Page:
Book Review: The Dinner by Herman Koch
It’s a summer’s evening in Amsterdam, and two couples meet at a fashionable restaurant for dinner. Between mouthfuls of food and over the scrapings of cutlery, the conversation remains a gentle hum of polite discourse. But behind the empty words, terrible things need to be said, and with every forced smile and every new course, the knives are being sharpened.
Each couple has a fifteen-year-old son. The two boys are united by their accountability for a single horrific act; an act that has triggered a police investigation and shattered the comfortable, insulated worlds of their families. As the dinner reaches its culinary climax, the conversation finally touches on their children. As civility and friendship disintegrate, each couple show just how far they are prepared to go to protect those they love.
Skewering everything from parenting values to pretentious menus to political convictions, this novel reveals the dark side of genteel society and asks what each of us would do in the face of unimaginable tragedy.
I have to begin by saying that there are only two books I’ve read in one sitting. The first was The House of Leaves by Mark Danielewski. The second was The Dinner by Herman Kock. I bought this on a whim on a Sunday afternoon and had devoured it whole by Monday evening. We had guests for lunch on Monday afternoon…I ignored them. I was too busy turning the pages of this absolutely maddening book, searching for clues, hoping for answers, and finally, dissolving with a sense of fatigue with the climactic ending.
I am a sucker for books that delve deep into the raw, real issues surrounding the human condition. Stories about the heart are the stories that win mine. This was one of those books.
Over the course of one evening (and over about 300 pages), I learned more about six strangers than I know about people I see on a day to day basis. Who they are, what drives them, what angers them, how far they’re willing to go and how much they are willing to sacrifice to protect those they love. Under tense circumstances, the best and the worst of these characters is brought to light. The swelling egos, tense moments, tears, perfectly aligned with an array of the choicest foods the restaurant has to offer, sets up a story that only Koch could have come up with.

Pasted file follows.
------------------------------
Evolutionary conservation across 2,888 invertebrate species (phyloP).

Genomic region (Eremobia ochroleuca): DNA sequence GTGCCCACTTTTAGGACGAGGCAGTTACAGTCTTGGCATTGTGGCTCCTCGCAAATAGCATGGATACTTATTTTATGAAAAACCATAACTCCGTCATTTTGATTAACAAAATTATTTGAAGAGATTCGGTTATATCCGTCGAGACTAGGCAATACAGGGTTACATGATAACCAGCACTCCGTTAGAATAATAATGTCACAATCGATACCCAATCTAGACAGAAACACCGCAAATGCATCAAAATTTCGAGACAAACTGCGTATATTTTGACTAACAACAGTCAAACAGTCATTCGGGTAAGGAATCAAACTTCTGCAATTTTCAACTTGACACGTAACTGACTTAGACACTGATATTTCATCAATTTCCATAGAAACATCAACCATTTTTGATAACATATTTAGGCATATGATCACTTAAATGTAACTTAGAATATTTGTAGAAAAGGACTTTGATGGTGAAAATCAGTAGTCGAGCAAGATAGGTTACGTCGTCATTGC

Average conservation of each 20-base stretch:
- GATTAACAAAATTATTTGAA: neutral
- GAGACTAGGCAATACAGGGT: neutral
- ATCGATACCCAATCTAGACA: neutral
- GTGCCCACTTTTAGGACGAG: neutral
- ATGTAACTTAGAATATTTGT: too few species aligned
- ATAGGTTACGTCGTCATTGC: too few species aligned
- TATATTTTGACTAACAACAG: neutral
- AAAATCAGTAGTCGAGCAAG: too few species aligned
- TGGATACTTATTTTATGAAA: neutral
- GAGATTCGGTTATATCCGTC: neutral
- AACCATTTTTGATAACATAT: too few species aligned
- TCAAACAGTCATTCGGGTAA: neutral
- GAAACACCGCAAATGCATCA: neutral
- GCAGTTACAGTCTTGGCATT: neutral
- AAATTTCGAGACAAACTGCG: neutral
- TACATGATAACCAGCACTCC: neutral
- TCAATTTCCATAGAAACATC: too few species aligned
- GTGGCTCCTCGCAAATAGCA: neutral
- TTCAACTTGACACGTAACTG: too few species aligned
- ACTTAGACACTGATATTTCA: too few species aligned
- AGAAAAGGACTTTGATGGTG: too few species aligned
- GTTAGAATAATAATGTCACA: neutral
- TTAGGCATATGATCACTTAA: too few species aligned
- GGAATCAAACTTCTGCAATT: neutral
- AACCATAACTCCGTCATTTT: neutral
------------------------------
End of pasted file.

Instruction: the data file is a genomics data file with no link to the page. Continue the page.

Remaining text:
* I didn’t feel like going to the restaurant. I never do. A fixed appointment for the immediate future is the gates of hell; the actual evening was hell itself.
* Claire is smarter than I am. I’m not saying that out of some half-baked feminist sentiment or in order to endear women to me. You’ll never hear me claim that “women in general” are smarter than men. Or more sensitive, more intuitive, that they are more “in touch with life” or any of the other horse shit that, when all is said and done, so-called sensitive men try to peddle more often than women themselves.
* At last, we were able to resume our conversation. Resume was not exactly the right word, though: as it turned out, none of us had the slightest idea what we’d been talking about before the appetizers arrived. That was one of the disadvantages of these so-called top restaurants: all the interruptions, like the exaggerated detailed review of every pine nut on your plate, the endless uncorking of wine bottles, and unsolicited topping up of glasses made you lose track.
* Looking back on it, that Sunday was the high point as well. The novelty of living a life without guarded thoughts quickly wore off. Life become more constant, more muted, like a party where you can see everyone talking and gesturing but you can’t hear what anyone in particular is saying. No more peaks and thoughts. Something was missing. You sometimes hear about people who have lost their sense of smell and taste: for those people, a plate of the most delicious food means nothing at all. That was how I looked at life sometimes, as a warm meal that was growing cold. I knew I had to eat, or else I would die, but I had lost my appetite.
A must read!
Learn more about Herman Koch here